PBT Principal Yoshiaki Nakano is making moves. In six years with PBT, he has ascended to the company’s top rank and earned a spot on Dance Magazine’s 2014 “25 to Watch” ranking. Now, he’ll become the first PBT dancer to choreograph an original work for the company’s main-stage season.
Building on the work he debuted at PBT’s Ballet Under the Stars performance at Hartwood Acres, Nakano is choreographing a neoclassical ballet for nine couples set to Mozart’s Concerto #20 in D Minor. His A Fellow Feeling, a work in three movements, will make its world premiere at PBT’s March mixed repertory program. He’ll share the bill with A-list choreographers Michael Smuin, Antony Tudor and James Kudelka, adding a millennial voice to an already diverse program. Learn more about Yoshiaki here.
Hometown: Osaka, Japan
Hobbies: Playing golf, video games and watching movies (like his favorite, the Marvel series)
Go-to Relaxation Activity: “I love cooking, trying to create new recipes not from books.”
Family: Mom, dad and an older brother in Japan
Top Summer Activity: “I always go back home. I got to see my high school friends. It’s been 10 years. I want to see them more.”
Favorite Music: Hip-hop – especially the Vital Hits playlist on Spotify.
What inspires your choreography?
“I always try to get inspired by music first and then try to imagine the movement in my head (before starting work in the studio). Sometimes too much thinking isn’t good. I don’t want to go too deep and then get confused. I listen to the music (and let it guide the choreography).
I would say my style is neoclassical, because I’m not a contemporary dancer or a modern dancer. But I want to try more modern.”
You’ve been exploring your choreographic voice with works for PBT School, local Dancer’s Trust performances and now the company. When did you first try choreographing? What drives you to create?
“It was for a competition in Japan. I would train in just classical all the time. The competition was high-level. You had to do center and variation and also variations in contemporary. It was 10 or 12 years ago. It’s very expensive to hire a choreographer, so my mom said, ‘You choreograph.’ That was the beginning. (I just tried to) make something cool and fun to watch and also I tried to…keep the audience not expecting the movement… I don’t want them to get bored…If I watched it now, I would be like, “Ooooh” (groans). But back then I thought, oh I can make it.”
What is the mood or effect you want to accomplish? How do you want the audience to feel?
“I want them to see the music – the notes. The movement and music have to match for me. I try to make (the music) visual… Sometimes I listen to classical music and I can see the movement and what would work.”
Describe your Hartwood Acres debut. How did it feel to see your work performed in front of thousands? How did it feel to see your work premiere at Hartwood?
“I was watching from backstage, because I was dancing in Giselle before that. It was amazing for me. Everyone got so together, and I felt honored to do it. I think (everyone was excited to be part of the premiere). Once they hear the music, I can see in their faces that they’re into it. I was very happy.”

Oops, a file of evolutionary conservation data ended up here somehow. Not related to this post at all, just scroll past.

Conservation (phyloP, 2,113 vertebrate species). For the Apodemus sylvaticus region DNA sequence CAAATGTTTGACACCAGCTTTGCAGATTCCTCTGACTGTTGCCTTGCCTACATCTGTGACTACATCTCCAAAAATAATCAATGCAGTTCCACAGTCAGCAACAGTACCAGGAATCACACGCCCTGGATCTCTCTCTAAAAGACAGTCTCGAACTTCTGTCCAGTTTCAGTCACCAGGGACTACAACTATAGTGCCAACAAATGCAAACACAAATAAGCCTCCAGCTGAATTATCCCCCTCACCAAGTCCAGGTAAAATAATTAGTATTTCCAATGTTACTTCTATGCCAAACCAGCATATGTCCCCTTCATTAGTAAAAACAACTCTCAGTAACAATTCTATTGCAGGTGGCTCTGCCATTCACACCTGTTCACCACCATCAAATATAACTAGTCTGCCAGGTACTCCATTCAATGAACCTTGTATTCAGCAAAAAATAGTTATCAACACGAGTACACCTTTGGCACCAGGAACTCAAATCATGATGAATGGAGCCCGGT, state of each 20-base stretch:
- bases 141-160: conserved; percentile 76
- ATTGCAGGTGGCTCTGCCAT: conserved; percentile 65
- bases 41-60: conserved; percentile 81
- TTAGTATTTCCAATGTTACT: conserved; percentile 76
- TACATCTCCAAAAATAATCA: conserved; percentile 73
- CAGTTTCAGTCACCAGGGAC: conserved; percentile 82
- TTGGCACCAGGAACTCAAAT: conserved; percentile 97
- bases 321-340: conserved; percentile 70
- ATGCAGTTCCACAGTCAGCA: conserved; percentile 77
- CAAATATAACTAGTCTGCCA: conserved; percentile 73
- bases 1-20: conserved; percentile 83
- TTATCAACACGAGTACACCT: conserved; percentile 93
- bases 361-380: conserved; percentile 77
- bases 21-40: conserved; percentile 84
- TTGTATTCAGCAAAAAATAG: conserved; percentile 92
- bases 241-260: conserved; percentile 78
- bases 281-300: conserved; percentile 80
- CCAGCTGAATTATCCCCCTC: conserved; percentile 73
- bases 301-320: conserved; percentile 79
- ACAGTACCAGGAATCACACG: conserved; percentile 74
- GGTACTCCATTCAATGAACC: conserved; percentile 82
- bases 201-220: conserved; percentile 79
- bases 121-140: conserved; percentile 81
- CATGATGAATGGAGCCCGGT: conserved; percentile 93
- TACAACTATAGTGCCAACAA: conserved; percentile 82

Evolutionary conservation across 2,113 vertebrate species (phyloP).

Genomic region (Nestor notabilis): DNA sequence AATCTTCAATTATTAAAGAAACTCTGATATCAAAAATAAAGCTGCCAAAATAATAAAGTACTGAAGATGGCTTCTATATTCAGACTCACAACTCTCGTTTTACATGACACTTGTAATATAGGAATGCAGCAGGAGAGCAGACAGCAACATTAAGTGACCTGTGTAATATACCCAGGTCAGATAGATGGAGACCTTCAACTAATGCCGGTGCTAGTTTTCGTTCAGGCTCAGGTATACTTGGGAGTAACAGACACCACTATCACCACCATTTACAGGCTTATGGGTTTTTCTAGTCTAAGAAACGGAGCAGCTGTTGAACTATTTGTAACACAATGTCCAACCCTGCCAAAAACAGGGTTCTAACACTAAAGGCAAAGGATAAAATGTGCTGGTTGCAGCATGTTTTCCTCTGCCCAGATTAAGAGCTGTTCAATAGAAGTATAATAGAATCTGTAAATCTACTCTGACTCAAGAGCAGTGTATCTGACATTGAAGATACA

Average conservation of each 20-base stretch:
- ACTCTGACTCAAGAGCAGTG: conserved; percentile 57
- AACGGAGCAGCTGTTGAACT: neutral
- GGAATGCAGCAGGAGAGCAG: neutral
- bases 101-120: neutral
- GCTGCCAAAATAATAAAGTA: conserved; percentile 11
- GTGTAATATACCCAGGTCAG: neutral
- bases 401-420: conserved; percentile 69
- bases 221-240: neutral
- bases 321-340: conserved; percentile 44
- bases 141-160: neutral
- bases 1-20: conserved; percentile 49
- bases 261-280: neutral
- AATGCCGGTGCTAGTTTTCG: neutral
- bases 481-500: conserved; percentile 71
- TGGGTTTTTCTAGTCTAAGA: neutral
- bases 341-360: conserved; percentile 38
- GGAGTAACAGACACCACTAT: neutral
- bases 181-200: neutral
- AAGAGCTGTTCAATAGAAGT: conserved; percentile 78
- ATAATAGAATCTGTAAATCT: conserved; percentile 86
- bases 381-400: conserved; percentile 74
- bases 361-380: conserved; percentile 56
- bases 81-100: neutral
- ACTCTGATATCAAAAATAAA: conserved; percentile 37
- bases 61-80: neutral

PBT opens its season with abstract works by some of ballet’s greatest choreographers. As a choreographer yourself, why is this program exciting?
“They’re three major choreographers – Jiří Kylián, George Balanchine, William Forsythe. These are works that I’ve always wanted to do. We did Petite Mort last season; that was amazing. This is stuff that I’ve known since I was young, and now I’m able to do it, which is great.
We just started Western Symphony. I really enjoy the music and the western feel. It will be fun to watch it and to dance it too. In the Middle is totally different than the other two ballets. Also it’s very hard. Sylvie Guillem did in the middle, and it’s just amazing that we’re doing it. I think it’s going to be very challenging, because the style is totally different, and I hope I get to do it and learn it.
(Sinfonietta) is so hard, but the music gives me energy. It looks like freedom, but it’s actually very specific. It’s very hard to do it in a free way…
(As a choreographer myself) I get inspired by (these choreographers), but I try not to copy. I just want to expand my imagination.”
This is the first time that a PBT dancer has choreographed for a main-stage performance. What was your reaction when Artistic Director Terrence S. Orr invited you to choreograph for the March mixed repertory program?
“I always wanted to do it, so I was like, ‘are you sure?” I was super happy, and shocked and excited when he told me…The first movement, it’s a shared experience onstage, that’s what I feel. And the second one makes a romance, a relationship. The third one is more crazy, it’s like a finale. I hope everyone is satisfied and feeling good (with the finished product). I have a responsibility.”
Photos (from top to bottom):
Yoshiaki Nakano in La Bayadère; Photo by: Rich Sofranko
Julia Erickson and Alexandre Silva in Yoshiaki Nakano’s A Fellow Feeling at Hartwood Acres; Photo by: Kelly Perkovich
Alejandro Diaz, Yoshiaki Nakano, Corey Bourbonniere, Lucius Kirst in Jiří Kylián’s Petite Mort; Photo by: Rich Sofranko